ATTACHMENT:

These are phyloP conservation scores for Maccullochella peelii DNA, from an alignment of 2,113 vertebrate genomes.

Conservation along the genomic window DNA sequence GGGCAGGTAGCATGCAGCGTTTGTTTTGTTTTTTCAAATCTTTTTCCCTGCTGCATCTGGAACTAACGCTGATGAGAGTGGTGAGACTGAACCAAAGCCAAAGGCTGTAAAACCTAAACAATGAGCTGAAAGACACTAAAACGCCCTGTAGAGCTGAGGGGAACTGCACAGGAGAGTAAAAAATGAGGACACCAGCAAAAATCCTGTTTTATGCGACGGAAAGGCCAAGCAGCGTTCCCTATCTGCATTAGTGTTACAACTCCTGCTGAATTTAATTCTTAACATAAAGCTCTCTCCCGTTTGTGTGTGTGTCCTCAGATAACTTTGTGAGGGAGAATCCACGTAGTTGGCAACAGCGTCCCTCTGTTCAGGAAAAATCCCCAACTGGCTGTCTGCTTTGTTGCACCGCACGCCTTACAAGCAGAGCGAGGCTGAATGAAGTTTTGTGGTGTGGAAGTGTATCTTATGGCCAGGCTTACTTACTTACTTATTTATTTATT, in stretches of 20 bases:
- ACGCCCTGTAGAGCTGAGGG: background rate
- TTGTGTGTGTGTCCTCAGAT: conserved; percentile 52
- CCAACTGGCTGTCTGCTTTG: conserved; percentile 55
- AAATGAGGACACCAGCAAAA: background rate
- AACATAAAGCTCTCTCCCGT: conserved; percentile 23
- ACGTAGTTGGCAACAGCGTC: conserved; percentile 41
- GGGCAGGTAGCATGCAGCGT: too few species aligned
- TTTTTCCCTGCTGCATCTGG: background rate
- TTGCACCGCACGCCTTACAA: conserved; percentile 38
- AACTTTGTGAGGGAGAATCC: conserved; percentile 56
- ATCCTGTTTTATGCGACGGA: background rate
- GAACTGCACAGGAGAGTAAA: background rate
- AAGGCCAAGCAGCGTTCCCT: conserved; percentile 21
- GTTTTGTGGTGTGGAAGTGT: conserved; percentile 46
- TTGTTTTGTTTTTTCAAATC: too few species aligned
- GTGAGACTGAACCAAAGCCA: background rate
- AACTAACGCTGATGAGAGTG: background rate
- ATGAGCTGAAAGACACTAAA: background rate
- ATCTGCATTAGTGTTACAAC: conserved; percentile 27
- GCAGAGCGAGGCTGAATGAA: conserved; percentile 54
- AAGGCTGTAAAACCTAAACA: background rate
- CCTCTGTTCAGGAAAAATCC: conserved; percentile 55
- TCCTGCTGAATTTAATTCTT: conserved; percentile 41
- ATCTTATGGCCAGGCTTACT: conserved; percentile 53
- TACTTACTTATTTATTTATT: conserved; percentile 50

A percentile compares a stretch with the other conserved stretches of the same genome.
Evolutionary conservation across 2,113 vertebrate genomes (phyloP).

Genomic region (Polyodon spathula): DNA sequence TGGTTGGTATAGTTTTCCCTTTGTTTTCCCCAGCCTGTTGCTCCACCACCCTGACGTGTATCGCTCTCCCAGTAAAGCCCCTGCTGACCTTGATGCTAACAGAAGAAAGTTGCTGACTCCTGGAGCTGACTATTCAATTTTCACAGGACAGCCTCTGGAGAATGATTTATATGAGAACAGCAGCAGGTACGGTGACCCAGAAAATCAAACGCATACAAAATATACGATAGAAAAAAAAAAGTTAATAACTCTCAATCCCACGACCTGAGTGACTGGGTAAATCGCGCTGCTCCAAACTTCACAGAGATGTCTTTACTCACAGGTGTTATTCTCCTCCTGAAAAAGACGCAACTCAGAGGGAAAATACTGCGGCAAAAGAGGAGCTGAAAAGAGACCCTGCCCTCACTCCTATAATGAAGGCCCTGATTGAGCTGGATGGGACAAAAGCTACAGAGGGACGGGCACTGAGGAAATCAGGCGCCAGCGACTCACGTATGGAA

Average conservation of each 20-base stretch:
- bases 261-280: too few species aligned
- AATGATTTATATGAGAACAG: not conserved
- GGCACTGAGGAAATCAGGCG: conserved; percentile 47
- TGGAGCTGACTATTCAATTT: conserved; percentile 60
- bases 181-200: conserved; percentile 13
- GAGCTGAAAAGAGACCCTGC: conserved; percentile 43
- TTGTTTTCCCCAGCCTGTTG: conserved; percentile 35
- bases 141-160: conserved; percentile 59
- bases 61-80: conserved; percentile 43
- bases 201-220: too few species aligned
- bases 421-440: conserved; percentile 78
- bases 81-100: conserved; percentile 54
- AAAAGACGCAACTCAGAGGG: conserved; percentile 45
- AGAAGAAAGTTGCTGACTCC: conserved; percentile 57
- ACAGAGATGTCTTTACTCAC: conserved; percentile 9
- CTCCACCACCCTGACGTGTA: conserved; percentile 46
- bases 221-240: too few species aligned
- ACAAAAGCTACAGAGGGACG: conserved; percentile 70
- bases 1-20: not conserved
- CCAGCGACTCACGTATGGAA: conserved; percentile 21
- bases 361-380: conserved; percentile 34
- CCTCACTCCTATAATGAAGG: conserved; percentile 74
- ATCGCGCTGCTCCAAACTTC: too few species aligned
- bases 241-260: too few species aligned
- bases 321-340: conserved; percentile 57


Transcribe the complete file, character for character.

These are phyloP conservation scores for Maccullochella peelii DNA, from an alignment of 2,113 vertebrate genomes.

Conservation along the genomic window DNA sequence GGGCAGGTAGCATGCAGCGTTTGTTTTGTTTTTTCAAATCTTTTTCCCTGCTGCATCTGGAACTAACGCTGATGAGAGTGGTGAGACTGAACCAAAGCCAAAGGCTGTAAAACCTAAACAATGAGCTGAAAGACACTAAAACGCCCTGTAGAGCTGAGGGGAACTGCACAGGAGAGTAAAAAATGAGGACACCAGCAAAAATCCTGTTTTATGCGACGGAAAGGCCAAGCAGCGTTCCCTATCTGCATTAGTGTTACAACTCCTGCTGAATTTAATTCTTAACATAAAGCTCTCTCCCGTTTGTGTGTGTGTCCTCAGATAACTTTGTGAGGGAGAATCCACGTAGTTGGCAACAGCGTCCCTCTGTTCAGGAAAAATCCCCAACTGGCTGTCTGCTTTGTTGCACCGCACGCCTTACAAGCAGAGCGAGGCTGAATGAAGTTTTGTGGTGTGGAAGTGTATCTTATGGCCAGGCTTACTTACTTACTTATTTATTTATT, in stretches of 20 bases:
- ACGCCCTGTAGAGCTGAGGG: background rate
- TTGTGTGTGTGTCCTCAGAT: conserved; percentile 52
- CCAACTGGCTGTCTGCTTTG: conserved; percentile 55
- AAATGAGGACACCAGCAAAA: background rate
- AACATAAAGCTCTCTCCCGT: conserved; percentile 23
- ACGTAGTTGGCAACAGCGTC: conserved; percentile 41
- GGGCAGGTAGCATGCAGCGT: too few species aligned
- TTTTTCCCTGCTGCATCTGG: background rate
- TTGCACCGCACGCCTTACAA: conserved; percentile 38
- AACTTTGTGAGGGAGAATCC: conserved; percentile 56
- ATCCTGTTTTATGCGACGGA: background rate
- GAACTGCACAGGAGAGTAAA: background rate
- AAGGCCAAGCAGCGTTCCCT: conserved; percentile 21
- GTTTTGTGGTGTGGAAGTGT: conserved; percentile 46
- TTGTTTTGTTTTTTCAAATC: too few species aligned
- GTGAGACTGAACCAAAGCCA: background rate
- AACTAACGCTGATGAGAGTG: background rate
- ATGAGCTGAAAGACACTAAA: background rate
- ATCTGCATTAGTGTTACAAC: conserved; percentile 27
- GCAGAGCGAGGCTGAATGAA: conserved; percentile 54
- AAGGCTGTAAAACCTAAACA: background rate
- CCTCTGTTCAGGAAAAATCC: conserved; percentile 55
- TCCTGCTGAATTTAATTCTT: conserved; percentile 41
- ATCTTATGGCCAGGCTTACT: conserved; percentile 53
- TACTTACTTATTTATTTATT: conserved; percentile 50

A percentile compares a stretch with the other conserved stretches of the same genome.
Evolutionary conservation across 2,113 vertebrate genomes (phyloP).

Genomic region (Polyodon spathula): DNA sequence TGGTTGGTATAGTTTTCCCTTTGTTTTCCCCAGCCTGTTGCTCCACCACCCTGACGTGTATCGCTCTCCCAGTAAAGCCCCTGCTGACCTTGATGCTAACAGAAGAAAGTTGCTGACTCCTGGAGCTGACTATTCAATTTTCACAGGACAGCCTCTGGAGAATGATTTATATGAGAACAGCAGCAGGTACGGTGACCCAGAAAATCAAACGCATACAAAATATACGATAGAAAAAAAAAAGTTAATAACTCTCAATCCCACGACCTGAGTGACTGGGTAAATCGCGCTGCTCCAAACTTCACAGAGATGTCTTTACTCACAGGTGTTATTCTCCTCCTGAAAAAGACGCAACTCAGAGGGAAAATACTGCGGCAAAAGAGGAGCTGAAAAGAGACCCTGCCCTCACTCCTATAATGAAGGCCCTGATTGAGCTGGATGGGACAAAAGCTACAGAGGGACGGGCACTGAGGAAATCAGGCGCCAGCGACTCACGTATGGAA

Average conservation of each 20-base stretch:
- bases 261-280: too few species aligned
- AATGATTTATATGAGAACAG: not conserved
- GGCACTGAGGAAATCAGGCG: conserved; percentile 47
- TGGAGCTGACTATTCAATTT: conserved; percentile 60
- bases 181-200: conserved; percentile 13
- GAGCTGAAAAGAGACCCTGC: conserved; percentile 43
- TTGTTTTCCCCAGCCTGTTG: conserved; percentile 35
- bases 141-160: conserved; percentile 59
- bases 61-80: conserved; percentile 43
- bases 201-220: too few species aligned
- bases 421-440: conserved; percentile 78
- bases 81-100: conserved; percentile 54
- AAAAGACGCAACTCAGAGGG: conserved; percentile 45
- AGAAGAAAGTTGCTGACTCC: conserved; percentile 57
- ACAGAGATGTCTTTACTCAC: conserved; percentile 9
- CTCCACCACCCTGACGTGTA: conserved; percentile 46
- bases 221-240: too few species aligned
- ACAAAAGCTACAGAGGGACG: conserved; percentile 70
- bases 1-20: not conserved
- CCAGCGACTCACGTATGGAA: conserved; percentile 21
- bases 361-380: conserved; percentile 34
- CCTCACTCCTATAATGAAGG: conserved; percentile 74
- ATCGCGCTGCTCCAAACTTC: too few species aligned
- bases 241-260: too few species aligned
- bases 321-340: conserved; percentile 57